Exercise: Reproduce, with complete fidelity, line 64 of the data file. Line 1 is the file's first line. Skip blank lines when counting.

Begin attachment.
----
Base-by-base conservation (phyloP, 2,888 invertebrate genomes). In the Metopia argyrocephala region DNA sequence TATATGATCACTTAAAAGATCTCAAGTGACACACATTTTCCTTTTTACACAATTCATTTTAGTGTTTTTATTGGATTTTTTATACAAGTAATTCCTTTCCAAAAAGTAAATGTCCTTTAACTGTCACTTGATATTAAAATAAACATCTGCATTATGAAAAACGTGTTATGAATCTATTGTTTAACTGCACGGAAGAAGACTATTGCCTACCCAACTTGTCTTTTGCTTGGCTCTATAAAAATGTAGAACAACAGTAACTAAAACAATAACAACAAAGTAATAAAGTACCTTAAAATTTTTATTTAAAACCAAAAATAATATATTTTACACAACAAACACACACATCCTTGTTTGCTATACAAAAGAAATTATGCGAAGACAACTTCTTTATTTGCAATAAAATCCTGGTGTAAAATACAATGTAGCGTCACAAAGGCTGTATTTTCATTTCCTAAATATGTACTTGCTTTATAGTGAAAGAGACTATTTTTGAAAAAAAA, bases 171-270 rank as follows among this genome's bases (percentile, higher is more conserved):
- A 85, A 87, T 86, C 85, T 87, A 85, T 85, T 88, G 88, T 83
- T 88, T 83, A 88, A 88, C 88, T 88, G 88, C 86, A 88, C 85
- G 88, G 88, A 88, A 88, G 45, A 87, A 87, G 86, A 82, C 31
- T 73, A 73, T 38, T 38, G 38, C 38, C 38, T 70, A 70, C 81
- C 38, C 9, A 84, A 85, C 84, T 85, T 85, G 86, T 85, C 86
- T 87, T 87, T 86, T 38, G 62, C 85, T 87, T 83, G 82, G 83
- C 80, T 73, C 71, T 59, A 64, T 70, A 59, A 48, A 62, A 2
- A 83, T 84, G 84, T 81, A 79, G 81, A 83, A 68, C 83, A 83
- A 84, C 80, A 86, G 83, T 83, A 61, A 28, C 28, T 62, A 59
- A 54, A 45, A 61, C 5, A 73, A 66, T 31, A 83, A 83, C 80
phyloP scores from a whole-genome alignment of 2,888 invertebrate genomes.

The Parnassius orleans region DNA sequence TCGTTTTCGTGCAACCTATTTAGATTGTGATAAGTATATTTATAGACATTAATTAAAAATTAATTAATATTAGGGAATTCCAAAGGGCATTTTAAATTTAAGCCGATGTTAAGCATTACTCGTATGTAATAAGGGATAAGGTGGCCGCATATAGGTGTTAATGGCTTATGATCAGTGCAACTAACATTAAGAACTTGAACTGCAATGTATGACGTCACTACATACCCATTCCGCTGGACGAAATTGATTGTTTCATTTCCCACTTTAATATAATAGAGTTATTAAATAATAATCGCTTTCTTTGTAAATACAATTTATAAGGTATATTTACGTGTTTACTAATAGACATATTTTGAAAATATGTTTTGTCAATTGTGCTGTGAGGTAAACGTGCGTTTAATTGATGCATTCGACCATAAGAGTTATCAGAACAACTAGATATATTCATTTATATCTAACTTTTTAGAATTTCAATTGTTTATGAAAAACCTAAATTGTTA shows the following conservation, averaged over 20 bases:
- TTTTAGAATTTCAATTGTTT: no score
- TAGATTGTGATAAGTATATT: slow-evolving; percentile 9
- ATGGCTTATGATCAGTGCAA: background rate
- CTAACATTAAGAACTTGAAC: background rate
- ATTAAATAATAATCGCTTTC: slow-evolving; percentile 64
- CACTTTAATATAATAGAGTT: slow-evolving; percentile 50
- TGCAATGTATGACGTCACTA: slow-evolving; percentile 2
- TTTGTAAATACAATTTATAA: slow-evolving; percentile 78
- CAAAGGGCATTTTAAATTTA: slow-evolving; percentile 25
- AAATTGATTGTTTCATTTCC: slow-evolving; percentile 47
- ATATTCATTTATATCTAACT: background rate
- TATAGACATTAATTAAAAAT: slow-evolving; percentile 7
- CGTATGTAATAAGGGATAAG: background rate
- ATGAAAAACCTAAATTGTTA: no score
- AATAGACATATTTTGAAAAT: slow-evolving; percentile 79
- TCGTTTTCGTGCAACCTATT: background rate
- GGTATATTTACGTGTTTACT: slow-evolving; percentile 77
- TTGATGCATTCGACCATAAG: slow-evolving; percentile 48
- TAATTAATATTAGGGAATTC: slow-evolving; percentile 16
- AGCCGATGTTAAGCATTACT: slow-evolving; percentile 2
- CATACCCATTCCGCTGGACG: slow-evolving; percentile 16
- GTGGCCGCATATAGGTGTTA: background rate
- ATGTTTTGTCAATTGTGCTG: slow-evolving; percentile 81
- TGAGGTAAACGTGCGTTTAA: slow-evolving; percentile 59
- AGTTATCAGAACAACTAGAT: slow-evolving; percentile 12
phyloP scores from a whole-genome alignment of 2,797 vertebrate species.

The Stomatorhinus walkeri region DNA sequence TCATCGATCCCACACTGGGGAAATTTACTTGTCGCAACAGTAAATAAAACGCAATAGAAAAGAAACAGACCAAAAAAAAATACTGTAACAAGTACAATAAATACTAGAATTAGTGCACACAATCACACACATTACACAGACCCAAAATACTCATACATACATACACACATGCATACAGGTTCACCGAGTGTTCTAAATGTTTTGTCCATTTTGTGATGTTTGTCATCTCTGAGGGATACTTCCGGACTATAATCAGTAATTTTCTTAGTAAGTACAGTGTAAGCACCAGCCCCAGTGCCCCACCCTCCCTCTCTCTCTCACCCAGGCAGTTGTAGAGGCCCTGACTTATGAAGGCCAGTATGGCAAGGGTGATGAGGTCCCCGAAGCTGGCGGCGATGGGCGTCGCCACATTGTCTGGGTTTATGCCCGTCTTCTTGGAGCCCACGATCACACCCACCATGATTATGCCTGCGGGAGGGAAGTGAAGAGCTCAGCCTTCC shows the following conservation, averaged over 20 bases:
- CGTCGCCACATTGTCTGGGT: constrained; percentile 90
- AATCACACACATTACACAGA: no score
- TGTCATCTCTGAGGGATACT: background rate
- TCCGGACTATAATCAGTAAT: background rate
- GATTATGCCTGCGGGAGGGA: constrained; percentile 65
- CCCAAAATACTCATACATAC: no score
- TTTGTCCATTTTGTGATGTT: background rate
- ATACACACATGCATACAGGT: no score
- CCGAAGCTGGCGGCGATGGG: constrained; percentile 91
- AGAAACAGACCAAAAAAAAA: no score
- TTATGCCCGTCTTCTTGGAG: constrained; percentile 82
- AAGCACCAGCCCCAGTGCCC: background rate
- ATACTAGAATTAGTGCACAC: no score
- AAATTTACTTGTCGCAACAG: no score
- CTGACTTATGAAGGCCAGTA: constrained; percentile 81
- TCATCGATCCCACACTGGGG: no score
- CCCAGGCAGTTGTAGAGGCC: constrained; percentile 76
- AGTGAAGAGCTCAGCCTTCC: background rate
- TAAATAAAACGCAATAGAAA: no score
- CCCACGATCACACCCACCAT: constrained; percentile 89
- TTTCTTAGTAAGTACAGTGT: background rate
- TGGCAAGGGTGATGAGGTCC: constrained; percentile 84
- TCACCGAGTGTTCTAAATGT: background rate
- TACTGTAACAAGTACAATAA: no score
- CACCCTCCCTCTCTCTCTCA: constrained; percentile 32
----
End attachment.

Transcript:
- TACTGTAACAAGTACAATAA: no score